Driedger's right knee took a lot of force. As Finland celebrated, Driedger was prone on the ice before limping to the bench.

“That was the moment I heard the fans going bananas,” recalls Driedger, “and I said, 'What's going on with my knee right now?'”

Driedger's night is over. He could only watch as Finland built a 3-1 lead, as Canada scored two goals in his place Matt Tomkins an extra attacker was ejected to force overtime, and in the end as the Finns won the gold on another power play goal in OT.

A week later came the surgery. The Kraken have issued an announcement: It will take a long time to recover. Seven to nine months.

But the goalkeeper coach Steve Brierewho had joined the Seattle organization shortly after Driedger's injury, immediately offered some advice.

“'You don't really get a chance to rest [from] hockey,'” Driedger remembers Briere saying. “'It's nine months of recovery. Maybe take the first two months off and do other things.'”

So did Driedger.

“It was an opportunity to take a step back and refocus,” Driedger said. “That was good. It was a good time to read, focus on other things, get outside, and take deep breaths. When I was ready to start swinging again, I missed a bit.

“It was a good exercise… I don't think many players will do it [it] because our season is very long. I took some time, watched a lot of video, and was lucky enough to have a lot of time with Steve in Seattle just working on little tweaks and getting myself back to where I needed to be. It was a great opportunity to look at things from a different perspective and get mentally clear and just sharpen my game. “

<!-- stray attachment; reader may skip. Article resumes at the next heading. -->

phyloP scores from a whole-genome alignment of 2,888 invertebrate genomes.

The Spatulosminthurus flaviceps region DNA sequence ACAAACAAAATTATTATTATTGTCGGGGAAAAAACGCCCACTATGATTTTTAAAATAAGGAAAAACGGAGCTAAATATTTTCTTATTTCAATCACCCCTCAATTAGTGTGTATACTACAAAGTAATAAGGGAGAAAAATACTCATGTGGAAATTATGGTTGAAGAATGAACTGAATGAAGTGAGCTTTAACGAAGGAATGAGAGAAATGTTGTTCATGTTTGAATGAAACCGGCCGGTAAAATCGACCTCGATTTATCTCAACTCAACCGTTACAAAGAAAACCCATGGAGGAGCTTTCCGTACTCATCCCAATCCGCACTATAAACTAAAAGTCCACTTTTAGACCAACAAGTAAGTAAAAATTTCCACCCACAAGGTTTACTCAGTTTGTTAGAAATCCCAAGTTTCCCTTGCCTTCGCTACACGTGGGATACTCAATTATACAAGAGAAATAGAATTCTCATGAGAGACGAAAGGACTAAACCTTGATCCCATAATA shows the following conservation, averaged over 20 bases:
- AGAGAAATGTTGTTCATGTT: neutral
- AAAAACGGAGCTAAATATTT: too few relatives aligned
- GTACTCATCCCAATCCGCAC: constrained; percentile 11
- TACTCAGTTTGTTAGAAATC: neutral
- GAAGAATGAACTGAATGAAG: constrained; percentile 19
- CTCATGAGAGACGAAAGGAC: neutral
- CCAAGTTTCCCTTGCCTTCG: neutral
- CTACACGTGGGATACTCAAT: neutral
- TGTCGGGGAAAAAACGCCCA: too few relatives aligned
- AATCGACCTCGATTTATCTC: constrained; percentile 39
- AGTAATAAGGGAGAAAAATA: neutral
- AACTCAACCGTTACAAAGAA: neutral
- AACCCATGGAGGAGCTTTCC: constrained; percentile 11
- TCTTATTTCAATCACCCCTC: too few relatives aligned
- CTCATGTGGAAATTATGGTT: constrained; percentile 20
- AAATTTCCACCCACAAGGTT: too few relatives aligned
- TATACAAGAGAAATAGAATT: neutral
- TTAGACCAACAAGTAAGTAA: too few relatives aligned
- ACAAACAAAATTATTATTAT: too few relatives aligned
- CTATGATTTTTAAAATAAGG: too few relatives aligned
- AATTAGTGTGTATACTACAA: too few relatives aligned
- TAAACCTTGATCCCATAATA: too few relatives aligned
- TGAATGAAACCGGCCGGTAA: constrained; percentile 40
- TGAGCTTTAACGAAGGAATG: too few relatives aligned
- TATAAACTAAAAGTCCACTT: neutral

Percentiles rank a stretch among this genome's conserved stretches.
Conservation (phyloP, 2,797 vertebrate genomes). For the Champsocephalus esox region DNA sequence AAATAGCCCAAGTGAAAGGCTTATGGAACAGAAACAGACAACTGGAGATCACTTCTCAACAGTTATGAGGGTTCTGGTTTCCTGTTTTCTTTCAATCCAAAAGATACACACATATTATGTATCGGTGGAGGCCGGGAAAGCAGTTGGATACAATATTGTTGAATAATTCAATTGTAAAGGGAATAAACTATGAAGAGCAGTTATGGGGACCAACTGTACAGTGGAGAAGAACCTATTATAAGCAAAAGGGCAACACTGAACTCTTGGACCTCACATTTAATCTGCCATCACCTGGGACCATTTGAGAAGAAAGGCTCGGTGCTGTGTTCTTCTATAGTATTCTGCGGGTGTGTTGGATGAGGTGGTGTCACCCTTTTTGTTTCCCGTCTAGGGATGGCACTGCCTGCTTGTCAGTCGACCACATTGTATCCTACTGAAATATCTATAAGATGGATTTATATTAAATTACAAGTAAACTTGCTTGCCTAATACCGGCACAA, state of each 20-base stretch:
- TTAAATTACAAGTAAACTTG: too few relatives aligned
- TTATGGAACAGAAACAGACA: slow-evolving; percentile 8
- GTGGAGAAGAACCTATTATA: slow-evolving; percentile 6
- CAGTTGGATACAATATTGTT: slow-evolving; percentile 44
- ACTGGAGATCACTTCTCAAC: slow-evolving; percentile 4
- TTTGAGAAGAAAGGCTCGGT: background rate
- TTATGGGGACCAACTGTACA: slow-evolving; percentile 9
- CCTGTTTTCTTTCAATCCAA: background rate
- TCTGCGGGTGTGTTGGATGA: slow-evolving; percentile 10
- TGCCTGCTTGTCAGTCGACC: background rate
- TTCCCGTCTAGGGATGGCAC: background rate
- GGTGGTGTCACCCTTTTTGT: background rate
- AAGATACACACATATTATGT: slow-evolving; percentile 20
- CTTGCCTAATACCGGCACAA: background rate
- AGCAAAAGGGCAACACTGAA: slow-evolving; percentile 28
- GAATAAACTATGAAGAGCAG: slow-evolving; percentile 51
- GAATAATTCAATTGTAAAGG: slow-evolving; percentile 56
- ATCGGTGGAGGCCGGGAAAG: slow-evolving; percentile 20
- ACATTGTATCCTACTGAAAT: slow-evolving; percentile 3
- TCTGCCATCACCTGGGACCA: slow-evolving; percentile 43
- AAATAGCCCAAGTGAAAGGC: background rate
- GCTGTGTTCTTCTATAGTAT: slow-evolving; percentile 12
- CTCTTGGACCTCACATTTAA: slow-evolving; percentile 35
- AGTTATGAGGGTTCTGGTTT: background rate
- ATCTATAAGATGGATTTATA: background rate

Driedger finally returned to game action on Feb. 27, 2023. It was a long way from Finland; it was a regular season and expansion game for the Coachella Valley Firebirds, Seattle's new AHL affiliate in the southern desert of California. He stopped 30 shots in a 4-3 overtime win over the San Jose Barracuda.

Driedger would look good (9-4-0, 2.61, .908) over his 14 regular-season appearances before backing up Joey Daccord through the Firebirds newsletter run to the Calder Cup Finals. And with Daccord emerging as the Kraken's starting goaltender this season, Driedger returned to the Coachella Valley and led them to a Pacific Division title — and now another trip to the Western Conference Finals.